While there are many different objectives for blogs, this article will focus on how to write a blog post with a goal of ranking for a keyword. SEO articles like these are meant to be part of a larger marketing strategy, made up of keyword clusters, pillar pages, blogs, and expert articles. To learn more about how to create a great marketing strategy, check out our monthly consultant marketing plan.
Identify an Audience
Who are you writing for? Before you even think of putting pen to paper, figure out your target audience. Who would be searching for this keyword? What are they interested in learning about? What are you offering them?
There’s a lot of different directions you can take when choosing an audience; who you choose to write for can really mold your article. For example, if you’re writing for a teenage audience but your topic focuses on how to rank number one for marketing in Frederick, Maryland, you most likely won’t get too many views. They’re just not interested in your topic.
Who you choose to write for should be influenced by your company’s target niche, your expertise, and, of course, the editorial calendar. Make sure to balance what you’re interested in with who you’re writing for. If you don’t care about your topic, it’ll easily come across in an article. No one wants to read something boring, and you don’t want to write it.
Pick a Topic and Keyword
What are you writing about? In my experience, I have more success choosing a keyword first and then branching into a topic off of that. The broader your keyword, the more options you have for a topic. For example, if my keyword is marketing in Frederick, Maryland, then I can write about a wide variety of topics (maybe even how to write a blog). Other keywords are extremely niche, such as SEO for managed service providers. This limits you to an SEO-related topic, but you could still discuss SEO optimization, ten common SEO mistakes, the benefits of a killer SEO strategy, etc.
When choosing your keyword, be sure to run an analysis of who is searching for your keyword, the search volume it gets, and watch for something that’s too jargon-y. Be sure to balance the search volume and competition. Yes, you may be able to rank really easily for “search engine optimization for animal marketing in Frederick, Maryland.” But it’s very unlikely that anyone is searching for that. My previous example keyword, marketing in Frederick, Maryland, will have a much higher search volume. However, it will also be much more competitive and more difficult to rank for.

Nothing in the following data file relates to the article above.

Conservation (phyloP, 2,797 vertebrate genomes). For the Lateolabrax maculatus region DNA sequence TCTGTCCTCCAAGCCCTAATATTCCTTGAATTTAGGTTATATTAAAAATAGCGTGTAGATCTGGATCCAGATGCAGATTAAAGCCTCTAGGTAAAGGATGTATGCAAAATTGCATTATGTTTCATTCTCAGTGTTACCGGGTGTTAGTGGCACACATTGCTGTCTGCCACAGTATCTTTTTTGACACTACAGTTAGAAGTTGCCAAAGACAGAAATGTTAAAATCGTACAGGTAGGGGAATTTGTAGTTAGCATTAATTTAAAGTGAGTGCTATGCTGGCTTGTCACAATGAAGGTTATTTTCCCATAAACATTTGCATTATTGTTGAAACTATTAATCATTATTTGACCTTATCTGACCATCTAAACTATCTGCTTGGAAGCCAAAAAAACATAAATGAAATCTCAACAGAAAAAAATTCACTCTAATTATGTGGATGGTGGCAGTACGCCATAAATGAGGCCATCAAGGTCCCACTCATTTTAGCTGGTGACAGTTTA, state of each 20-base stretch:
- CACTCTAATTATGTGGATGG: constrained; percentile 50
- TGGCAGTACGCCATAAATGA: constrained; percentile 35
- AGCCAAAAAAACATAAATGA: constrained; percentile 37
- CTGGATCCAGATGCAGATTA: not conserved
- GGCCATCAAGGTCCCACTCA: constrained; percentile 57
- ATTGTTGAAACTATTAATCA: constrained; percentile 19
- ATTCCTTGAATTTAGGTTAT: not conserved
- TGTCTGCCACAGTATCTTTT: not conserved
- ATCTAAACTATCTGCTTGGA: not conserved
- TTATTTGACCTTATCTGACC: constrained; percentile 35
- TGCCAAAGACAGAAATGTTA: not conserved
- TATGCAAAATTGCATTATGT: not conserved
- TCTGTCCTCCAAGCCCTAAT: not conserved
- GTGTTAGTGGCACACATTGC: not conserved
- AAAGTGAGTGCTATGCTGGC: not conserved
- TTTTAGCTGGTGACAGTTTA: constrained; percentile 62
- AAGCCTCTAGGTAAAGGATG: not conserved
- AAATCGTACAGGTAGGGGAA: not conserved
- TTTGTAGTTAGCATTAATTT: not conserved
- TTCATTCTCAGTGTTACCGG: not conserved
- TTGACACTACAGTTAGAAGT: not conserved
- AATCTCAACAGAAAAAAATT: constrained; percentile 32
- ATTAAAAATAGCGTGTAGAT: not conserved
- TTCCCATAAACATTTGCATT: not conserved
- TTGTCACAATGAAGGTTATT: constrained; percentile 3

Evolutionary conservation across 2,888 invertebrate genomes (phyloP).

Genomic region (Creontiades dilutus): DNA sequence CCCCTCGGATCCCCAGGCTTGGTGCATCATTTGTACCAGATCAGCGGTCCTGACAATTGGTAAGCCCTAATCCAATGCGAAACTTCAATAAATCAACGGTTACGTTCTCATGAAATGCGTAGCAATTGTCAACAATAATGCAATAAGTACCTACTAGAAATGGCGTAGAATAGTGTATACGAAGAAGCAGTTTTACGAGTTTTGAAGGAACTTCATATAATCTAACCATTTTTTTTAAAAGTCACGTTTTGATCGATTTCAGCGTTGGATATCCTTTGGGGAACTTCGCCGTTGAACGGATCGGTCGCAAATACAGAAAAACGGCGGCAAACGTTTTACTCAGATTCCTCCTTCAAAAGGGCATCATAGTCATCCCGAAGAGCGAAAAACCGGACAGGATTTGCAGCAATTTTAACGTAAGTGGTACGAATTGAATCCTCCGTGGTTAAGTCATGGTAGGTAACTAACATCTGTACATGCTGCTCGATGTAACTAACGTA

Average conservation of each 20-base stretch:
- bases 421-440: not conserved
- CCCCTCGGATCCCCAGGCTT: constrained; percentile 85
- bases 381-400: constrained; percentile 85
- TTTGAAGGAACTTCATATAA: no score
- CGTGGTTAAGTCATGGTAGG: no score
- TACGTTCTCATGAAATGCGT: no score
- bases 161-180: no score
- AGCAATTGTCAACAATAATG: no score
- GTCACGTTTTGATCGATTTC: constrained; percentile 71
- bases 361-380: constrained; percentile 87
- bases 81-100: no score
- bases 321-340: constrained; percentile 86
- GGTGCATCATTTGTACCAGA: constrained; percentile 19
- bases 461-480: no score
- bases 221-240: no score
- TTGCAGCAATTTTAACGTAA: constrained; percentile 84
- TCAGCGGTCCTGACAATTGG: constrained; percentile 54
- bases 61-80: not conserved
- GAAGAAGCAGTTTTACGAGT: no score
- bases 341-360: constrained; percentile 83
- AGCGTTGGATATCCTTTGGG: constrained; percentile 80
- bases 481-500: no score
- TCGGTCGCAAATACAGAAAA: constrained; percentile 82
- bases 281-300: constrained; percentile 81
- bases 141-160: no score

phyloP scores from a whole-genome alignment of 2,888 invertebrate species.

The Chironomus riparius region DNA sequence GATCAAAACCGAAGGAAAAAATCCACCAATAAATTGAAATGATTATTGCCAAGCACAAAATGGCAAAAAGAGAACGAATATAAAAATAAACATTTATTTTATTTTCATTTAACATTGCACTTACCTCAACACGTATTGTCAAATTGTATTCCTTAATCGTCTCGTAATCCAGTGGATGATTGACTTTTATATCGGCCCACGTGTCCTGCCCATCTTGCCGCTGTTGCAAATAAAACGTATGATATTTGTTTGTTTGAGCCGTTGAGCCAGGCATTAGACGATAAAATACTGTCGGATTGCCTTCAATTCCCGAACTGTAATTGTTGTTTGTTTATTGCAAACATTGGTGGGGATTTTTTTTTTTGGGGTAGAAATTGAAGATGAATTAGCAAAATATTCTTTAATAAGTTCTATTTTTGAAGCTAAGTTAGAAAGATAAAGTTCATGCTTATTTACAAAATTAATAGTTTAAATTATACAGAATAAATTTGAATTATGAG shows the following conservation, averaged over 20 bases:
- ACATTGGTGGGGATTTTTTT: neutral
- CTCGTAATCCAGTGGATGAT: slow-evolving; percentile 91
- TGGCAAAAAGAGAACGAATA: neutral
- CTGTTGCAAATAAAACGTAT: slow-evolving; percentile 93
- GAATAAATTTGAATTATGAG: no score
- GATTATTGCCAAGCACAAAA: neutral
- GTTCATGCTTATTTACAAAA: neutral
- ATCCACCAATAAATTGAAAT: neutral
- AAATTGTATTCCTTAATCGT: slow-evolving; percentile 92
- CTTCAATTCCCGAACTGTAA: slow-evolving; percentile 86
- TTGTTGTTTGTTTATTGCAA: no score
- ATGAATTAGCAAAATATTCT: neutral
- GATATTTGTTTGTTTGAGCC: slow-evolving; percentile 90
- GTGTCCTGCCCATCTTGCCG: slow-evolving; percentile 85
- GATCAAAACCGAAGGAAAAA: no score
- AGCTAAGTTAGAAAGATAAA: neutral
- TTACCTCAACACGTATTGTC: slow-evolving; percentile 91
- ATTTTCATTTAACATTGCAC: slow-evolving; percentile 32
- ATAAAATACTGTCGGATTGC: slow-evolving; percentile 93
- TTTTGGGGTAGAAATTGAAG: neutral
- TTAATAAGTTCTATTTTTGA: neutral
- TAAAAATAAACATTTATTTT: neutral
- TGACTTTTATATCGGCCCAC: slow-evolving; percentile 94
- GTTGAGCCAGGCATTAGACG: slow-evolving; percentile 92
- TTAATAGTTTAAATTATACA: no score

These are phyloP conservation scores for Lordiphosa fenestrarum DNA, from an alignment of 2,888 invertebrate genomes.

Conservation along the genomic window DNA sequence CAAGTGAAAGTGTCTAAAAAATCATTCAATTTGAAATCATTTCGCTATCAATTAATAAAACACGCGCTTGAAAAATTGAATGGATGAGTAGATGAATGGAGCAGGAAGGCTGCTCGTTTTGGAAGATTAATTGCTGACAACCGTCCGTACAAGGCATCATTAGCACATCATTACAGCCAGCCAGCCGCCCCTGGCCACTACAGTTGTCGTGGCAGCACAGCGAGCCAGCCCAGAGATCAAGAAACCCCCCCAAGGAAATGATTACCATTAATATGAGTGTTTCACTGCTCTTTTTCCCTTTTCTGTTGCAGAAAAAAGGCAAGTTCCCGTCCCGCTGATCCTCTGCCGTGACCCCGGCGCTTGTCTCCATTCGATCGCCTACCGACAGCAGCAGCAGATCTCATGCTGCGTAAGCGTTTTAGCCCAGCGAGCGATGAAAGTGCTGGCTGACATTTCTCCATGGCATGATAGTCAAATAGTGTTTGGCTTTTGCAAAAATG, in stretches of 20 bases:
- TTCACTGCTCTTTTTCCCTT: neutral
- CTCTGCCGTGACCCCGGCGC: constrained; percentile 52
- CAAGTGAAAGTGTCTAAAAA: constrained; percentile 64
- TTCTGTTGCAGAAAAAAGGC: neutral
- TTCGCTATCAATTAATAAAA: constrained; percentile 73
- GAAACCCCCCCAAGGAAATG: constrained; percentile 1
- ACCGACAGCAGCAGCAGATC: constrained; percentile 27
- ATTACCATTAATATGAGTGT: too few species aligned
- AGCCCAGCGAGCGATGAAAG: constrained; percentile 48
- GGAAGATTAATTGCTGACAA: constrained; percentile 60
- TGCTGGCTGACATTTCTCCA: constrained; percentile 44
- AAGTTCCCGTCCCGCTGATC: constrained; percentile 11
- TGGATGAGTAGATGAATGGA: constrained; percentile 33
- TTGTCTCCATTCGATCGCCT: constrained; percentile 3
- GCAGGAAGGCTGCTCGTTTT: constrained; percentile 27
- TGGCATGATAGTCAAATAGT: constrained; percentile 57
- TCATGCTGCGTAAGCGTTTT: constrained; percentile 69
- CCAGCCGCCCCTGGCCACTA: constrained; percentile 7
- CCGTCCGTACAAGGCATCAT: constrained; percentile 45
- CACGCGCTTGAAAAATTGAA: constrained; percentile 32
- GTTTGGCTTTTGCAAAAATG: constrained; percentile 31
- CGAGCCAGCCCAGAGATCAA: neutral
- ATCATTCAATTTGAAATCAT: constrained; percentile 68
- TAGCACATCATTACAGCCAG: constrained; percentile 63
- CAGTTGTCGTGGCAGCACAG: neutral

The balance that you choose for search volume versus competition will differ based on your overall marketing strategy. It’s a good idea to combine your content strategy with a Google Ads strategy. This way they can support each other and both will have a higher success rate.
Outline Your Headings
Everyone outlines their blog posts in their own way. For some people, a really detailed outline leaves them feeling too constrained. Others want a heading outline with bullet points and lots of details. Which style you choose depends on whether you write by the seat of your points or are a planner. For me, I like to have my headings listed before I get started.
No matter how you choose to outline, be sure your article has a logical flow. Even before you start writing, your outline should have a story. For example, this article is a step-by-step guide that helps the struggling writer create a killer blog that adds to their marketing strategy. I like to think of my headlines as telling the main story, while the keyword is kind of a subplot that is threaded throughout.
To really give your SEO a boost, try and thread your keyword into some of your headings. Google uses the heading hierarchy to understand the structure and organization of your articles. You want to make it as easy as possible for their crawlers to pull out the relevant information that will help your article rank.
Start to Write
Now this is the hard part. It sounds so simple. Sit down, pick up your pen, pencil, laptop—I don’t care if it’s a typewriter—and start writing. Believe me, I understand that some days, it’s just not that simple.
The Frederick Maryland marketing community has plenty of nooks and crannies to help you find your inspiration. Beans and Bagels is usually pretty quiet and has a nice casual atmosphere with plenty of cheap coffee to keep you going. If you’re an outdoor person, try out the benches on the creek. And if you haven’t been in the Frederick public library yet, start there. If that rotunda and spiral staircase doesn’t inspire you, then you’ll have to read a few more articles until you’re feeling ready to write.
The right playlist can also have a big impact on your writing flow. Lucky for you, Spotify has an entire Focus section. Personally, I’m a big fan of Lo-Fi Beats. To give Google context and rank well in SERPs, you need to hit at least eight hundred words – and more is better. At New North, we like to aim for around one thousand.
End with a Killer CTA
So, you’ve hit your 800 words (or 900 for this article) – how do you end your SEO article? You might be desperately trying to remember the pyramid shape you used for all of your papers in college. But this is the real world – you’ve taken your audience this far. Where do you want them to end up? What valuable take away can you give them? Where do you direct them for more information?
Your entire article should lead up to a great call-to-action that gives your reader the extra information, download, or service that they need to truly give them a great answer to their original search query. After you write every article, ask yourself: Is my CTA actually helpful, or is it just another sales pitch?
If you still have more questions about how to write your best blog post yet, learn more about how to improve your writing for marketing skills here.